Sun sports columnist Pat Dooley and The Associated Press contributed to this report.

 

 

7 COMMENTS

  1. So should we just concede and save the travel expenses to Jacksonville? Sounds as tho we don’t stand a snowball’s chance in hell anyway, up against all that 8* talent and NFL level coaching.

    Naw…..I like our chances anyway. 😎🐊👌

  2. Let me get this straight… for all of the hype all Georgia has about selling newspapers..the best they can do is a possible match for everything we have? Nothing more? Oh I see..their second string QB might be better than our second string QB but no one has the game film to prove it.
    After a year of all this Georgia promo I’ve been reading …

  3. It’s interesting to me how perspectives and preferences change over the years. In ’84 I was convinced it couldn’t get any better than beating Auburn 24-3 and UGA 27-0 in consecutive weeks. I looked at some info on that ’84 team, and they were 28th (or was it 24th?) in the country in total offense at 298.5 yards/game. The running game accounted for 244 of those yards. Then, along came Spurrier and the Fun-n-Gun, and the way offense is played at the major college level was changed forever. The Gators hung 52 on UGA in a single game. It took me a while to warm up to it, but 6 “official” SEC titles and one NC later proved SOS to be an offensive genius. Maybe Mullen will follow suit.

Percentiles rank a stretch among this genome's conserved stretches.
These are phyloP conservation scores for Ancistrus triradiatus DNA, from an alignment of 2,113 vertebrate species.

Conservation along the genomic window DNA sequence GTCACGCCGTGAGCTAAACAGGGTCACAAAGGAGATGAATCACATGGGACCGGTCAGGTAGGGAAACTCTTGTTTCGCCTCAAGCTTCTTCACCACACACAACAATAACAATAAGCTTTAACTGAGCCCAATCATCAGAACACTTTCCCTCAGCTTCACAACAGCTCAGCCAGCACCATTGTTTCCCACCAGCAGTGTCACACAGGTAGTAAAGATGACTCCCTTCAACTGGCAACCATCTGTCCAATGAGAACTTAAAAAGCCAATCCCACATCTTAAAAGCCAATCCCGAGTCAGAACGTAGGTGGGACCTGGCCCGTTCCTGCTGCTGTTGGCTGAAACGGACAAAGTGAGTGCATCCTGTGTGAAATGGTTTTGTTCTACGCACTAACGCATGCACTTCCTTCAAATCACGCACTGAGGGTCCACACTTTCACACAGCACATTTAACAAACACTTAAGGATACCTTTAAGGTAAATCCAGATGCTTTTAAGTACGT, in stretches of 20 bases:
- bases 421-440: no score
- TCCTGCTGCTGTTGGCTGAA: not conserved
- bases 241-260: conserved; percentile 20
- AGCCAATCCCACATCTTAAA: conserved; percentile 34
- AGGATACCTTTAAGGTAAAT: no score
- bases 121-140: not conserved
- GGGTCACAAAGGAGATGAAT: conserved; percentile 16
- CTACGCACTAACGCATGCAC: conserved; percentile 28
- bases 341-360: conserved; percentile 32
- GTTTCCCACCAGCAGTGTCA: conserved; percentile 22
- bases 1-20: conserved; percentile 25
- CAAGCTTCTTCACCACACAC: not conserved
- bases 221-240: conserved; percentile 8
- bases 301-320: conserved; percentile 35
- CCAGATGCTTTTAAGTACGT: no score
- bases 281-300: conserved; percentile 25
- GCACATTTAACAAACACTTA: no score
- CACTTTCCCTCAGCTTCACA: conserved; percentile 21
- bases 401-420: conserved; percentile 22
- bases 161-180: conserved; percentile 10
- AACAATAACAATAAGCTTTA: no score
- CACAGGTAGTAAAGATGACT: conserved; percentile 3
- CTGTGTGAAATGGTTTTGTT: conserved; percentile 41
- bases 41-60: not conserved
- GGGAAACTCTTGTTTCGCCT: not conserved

Some things never change, though. One is that Gators still despise the Dawgs, and the other, after seeing Jevon Kearse talk to Maria Taylor on Game Day, is that the Freak is still the Freak. Go Gators!

  4. How could anyone deny that Florida was awesome on the goal line defense after Franks fumbled the ball on the one yard line. The team has to be proud of that effort and to me, made my day, The only concern is to have a competitive quarterback to be a complete team